In introducing the concept of the Invisible Hand, Smith speculated that,  

“[The rich] consume little more than the poor, and in spite of their natural selfishness and rapacity…they divide with the poor the produce of all their improvements. They are led by an invisible hand to make nearly the same distribution of the necessaries of life, which would have been made, had the earth been divided into equal portions among all its inhabitants, and thus without intending it, without knowing it, advance the interest of the society, and afford means to the multiplication of the species.”

In short, a rising tide raises all boats. But there is a dicey little dilemma buried in the midst of the Invisible Hand Premise – summed up most succinctly by the fictitious Gordon Gekko in the 1987 movie Wall Street: “Greed is Good.”

More eloquently, economist and Nobel laureate Milton Friedman explained it like this:

“The great virtue of a free market system is that it does not care what color people are; it does not care what their religion is; it only cares whether they can produce something you want to buy. It is the most effective system we have discovered to enable people who hate one another to deal with one another and help one another.” 

But here’s the thing. Up until very recently, the concept of the Invisible Hand dealt only with physical goods. It was all about maximizing tangible resources and distributing them to the greatest number of people in the most efficient way possible.

The difference now is that we’re not just talking about toasters or running shoes. Physical things are not the stock in trade of Facebook or Google. They deal in information, feelings, emotions, beliefs and desires. We are not talking about hardware any longer, we are talking about the very operating system of our society. The thing that guides the Invisible Hand is no longer consumption, it’s influence. And, in that case, we have to wonder if we’re willing to trust our future to the conscience of a corporation?

For this reason, I suspect Warren might be right. All the past arguments for keeping government out of business were all based on a physical market. When we shift that to a market that peddles influence, those arguments are flipped on their head. Milton Friedman himself said , “It (the corporation) only cares whether they can produce something you want to buy.” Let’s shift that to today’s world and apply it to a corporation like Facebook – “It only cares whether they can produce something that captures your attention.” To expect anything else from a corporation that peddles persuasion is to expect too much.

The problem with Warren’s argument is that she is still using the language of a market that dealt with consumable products. She wants to break up a monopoly that is limiting competition. And she is targeting that message to an audience that generally believes that big government and free markets don’t mix.

The much, much bigger issue here is that even if you believe in the efficacy of the Invisible Hand, as described by all believers from Smith to Friedman, you also have to believe that the single purpose of a corporation that relies on selling persuasion will be to influence even more people more effectively. None of most fervent evangelists of the Invisible Hand ever argued that corporations have a conscience. They simply stated that the interests of a profit driven company and an audience intent on consumption were typically aligned.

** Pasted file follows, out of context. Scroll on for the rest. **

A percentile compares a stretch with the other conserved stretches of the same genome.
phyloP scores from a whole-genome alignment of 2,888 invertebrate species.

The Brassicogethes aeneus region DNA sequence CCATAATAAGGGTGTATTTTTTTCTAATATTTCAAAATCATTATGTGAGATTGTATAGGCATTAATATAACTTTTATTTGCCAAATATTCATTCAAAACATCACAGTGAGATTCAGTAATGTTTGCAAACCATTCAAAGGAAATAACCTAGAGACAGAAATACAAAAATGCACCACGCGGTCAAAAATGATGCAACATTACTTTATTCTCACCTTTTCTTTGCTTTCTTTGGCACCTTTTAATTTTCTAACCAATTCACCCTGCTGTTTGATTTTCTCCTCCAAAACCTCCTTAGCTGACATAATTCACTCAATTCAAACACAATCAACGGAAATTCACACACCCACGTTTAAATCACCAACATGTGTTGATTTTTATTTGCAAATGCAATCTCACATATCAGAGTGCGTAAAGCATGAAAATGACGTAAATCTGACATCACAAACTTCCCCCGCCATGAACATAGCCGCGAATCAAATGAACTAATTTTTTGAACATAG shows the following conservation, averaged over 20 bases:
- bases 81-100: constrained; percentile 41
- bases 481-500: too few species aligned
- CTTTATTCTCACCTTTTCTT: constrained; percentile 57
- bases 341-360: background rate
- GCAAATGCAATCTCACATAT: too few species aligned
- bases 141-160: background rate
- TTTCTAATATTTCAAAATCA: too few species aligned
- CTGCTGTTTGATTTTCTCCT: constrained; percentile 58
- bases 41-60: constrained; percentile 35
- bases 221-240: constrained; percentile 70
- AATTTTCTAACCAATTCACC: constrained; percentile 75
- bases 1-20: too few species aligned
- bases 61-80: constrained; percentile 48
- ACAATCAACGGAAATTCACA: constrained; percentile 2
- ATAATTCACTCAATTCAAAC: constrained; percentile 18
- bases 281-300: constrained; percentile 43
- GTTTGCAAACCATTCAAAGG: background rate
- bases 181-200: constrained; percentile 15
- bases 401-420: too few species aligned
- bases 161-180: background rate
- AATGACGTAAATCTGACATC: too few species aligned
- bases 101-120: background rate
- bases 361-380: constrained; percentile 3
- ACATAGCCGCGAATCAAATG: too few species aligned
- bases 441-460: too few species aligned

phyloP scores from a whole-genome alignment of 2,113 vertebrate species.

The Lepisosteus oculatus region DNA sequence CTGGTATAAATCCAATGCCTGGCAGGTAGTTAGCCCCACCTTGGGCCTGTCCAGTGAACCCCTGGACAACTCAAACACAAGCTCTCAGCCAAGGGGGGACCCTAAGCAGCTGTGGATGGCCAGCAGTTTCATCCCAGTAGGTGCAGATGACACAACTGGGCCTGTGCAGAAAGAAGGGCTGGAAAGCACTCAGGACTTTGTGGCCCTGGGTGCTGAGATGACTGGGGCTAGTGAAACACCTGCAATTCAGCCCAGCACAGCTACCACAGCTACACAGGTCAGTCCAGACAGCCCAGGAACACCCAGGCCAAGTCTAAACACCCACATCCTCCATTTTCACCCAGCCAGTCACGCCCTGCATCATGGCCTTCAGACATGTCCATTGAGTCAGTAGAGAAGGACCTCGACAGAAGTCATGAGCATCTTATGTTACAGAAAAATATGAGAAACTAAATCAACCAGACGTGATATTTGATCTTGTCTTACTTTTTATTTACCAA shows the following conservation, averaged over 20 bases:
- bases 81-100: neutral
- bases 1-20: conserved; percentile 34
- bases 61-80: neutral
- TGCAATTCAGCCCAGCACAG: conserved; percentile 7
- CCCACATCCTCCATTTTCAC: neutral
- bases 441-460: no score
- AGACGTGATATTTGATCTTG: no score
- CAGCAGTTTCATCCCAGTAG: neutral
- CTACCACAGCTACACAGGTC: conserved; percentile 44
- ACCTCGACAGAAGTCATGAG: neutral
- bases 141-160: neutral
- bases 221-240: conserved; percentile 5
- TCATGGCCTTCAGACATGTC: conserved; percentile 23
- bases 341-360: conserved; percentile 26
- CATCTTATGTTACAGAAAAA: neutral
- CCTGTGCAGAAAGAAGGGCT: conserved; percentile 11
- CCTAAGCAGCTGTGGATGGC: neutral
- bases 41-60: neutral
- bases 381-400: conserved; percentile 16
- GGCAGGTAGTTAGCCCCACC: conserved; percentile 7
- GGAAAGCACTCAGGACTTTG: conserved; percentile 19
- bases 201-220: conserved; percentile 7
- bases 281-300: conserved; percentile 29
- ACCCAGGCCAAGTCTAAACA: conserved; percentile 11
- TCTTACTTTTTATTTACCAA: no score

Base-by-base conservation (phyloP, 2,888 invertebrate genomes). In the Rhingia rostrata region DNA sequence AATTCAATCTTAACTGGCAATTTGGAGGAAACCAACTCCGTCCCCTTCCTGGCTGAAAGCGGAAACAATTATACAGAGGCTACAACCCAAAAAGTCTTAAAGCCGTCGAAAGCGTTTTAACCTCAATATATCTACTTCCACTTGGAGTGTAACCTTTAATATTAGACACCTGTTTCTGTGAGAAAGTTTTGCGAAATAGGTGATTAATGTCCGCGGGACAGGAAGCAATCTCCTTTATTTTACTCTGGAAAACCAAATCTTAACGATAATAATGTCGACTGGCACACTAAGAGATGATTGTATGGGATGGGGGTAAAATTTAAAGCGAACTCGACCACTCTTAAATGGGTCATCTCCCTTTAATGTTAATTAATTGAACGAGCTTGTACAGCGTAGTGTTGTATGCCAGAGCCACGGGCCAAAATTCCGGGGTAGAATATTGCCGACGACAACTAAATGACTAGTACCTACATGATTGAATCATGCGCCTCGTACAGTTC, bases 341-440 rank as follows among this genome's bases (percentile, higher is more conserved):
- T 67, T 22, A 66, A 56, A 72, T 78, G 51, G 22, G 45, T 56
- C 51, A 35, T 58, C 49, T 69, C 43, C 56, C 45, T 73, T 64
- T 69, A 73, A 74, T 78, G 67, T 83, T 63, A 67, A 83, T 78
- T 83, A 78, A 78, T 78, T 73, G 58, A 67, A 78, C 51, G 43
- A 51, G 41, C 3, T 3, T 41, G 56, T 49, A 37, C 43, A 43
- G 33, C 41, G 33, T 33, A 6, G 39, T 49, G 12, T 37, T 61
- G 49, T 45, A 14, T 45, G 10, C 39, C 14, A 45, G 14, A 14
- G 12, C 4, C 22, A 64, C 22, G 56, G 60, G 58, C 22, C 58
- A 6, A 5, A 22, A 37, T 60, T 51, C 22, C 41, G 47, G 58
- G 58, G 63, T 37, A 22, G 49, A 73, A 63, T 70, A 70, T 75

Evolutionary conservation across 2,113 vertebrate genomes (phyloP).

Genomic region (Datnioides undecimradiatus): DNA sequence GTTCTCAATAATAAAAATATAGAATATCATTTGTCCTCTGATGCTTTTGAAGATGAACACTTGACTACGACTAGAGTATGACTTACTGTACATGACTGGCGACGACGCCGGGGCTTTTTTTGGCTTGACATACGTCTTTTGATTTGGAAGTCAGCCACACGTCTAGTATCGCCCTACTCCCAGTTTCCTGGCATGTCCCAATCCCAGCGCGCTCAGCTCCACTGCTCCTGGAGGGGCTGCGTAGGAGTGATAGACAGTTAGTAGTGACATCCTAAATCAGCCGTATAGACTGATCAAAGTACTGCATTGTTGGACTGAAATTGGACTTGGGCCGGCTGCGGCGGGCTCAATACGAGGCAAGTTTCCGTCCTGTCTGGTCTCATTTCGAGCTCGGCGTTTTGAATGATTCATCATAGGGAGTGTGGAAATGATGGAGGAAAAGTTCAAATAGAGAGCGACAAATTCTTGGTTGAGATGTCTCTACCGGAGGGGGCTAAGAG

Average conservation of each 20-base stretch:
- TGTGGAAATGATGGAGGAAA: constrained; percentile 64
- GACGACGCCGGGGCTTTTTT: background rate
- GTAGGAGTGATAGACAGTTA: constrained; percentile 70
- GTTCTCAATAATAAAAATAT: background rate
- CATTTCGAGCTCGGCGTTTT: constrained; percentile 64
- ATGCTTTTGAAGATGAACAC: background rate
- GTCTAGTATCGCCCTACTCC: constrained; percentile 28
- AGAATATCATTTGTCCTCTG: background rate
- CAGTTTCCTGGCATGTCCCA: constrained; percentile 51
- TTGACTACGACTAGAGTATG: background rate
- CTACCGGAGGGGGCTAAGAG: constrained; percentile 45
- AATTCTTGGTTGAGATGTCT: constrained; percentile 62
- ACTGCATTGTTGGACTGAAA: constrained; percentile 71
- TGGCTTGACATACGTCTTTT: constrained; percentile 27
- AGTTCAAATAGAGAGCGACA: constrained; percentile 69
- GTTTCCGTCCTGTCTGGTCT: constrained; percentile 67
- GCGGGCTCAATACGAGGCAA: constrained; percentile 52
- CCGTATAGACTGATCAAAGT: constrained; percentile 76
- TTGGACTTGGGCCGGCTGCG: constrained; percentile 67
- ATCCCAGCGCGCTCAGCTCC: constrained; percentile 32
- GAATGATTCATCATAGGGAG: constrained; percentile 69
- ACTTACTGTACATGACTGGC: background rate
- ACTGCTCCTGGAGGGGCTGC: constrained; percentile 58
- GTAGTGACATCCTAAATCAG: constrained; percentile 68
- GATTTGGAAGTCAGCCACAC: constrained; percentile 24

We’re now playing a different game with significantly different rules.

This is Why We Can’t Have Nice Things

Relevance is the new gold standard in marketing. In an  article in the Harvard Business Review written last year, John Zealley, Robert Wollan and Joshua Bellin — three senior execs at Accenture — outline five stages of marketing (paraphrased courtesy of a post from Phillip Nones):

  1. Mass marketing (up through the 1970s) – The era of mass production, scale and distribution.Marketing segmentation (1980s) – More sophisticated research enabling marketers to target customers in niche segments.
  2. Customer-level marketing (1990s and 2000s) – Advances in enterprise IT make it possible to target individuals and aim to maximize customer lifetime value.
  3. Loyalty marketing (2010s) – The era of CRM, tailored incentives and advanced customer retention.
  4. Relevance marketing (emerging) – Mass communication to the previously unattainable “Segment of One.”

This last stage – according to marketers past and present – should be the golden era of marketing:

“The perfect advertisement is one of which the reader can say, ‘This is for me, and me alone.” 

— Peter Drucker

“Audiences crave tailored messages that cater to them specifically and they are willing to offer information that enables marketers to do so.”

 Kevin Tash, CEO of Tack Media, a digital marketing agency in Los Angeles.

Umm…no! In fact, hell, no!

I agree that relevance is an important thing. And in an ethical world, the exchange Tash talks about would be a good thing, for both consumers and marketers. But we don’t live in such a world. The world we live in has companies like Facebook and Cambridge Analytica.

Stop Thinking Like a Marketer!

There is a cognitive whiplash that happens when our perspective changes from that of marketer to that of a consumer. I’ve seen it many times. I’ve even prompted it on occasion. But to watch it in 113 minutes of excruciating detail, you should catch “The Great Hack” on Netflix.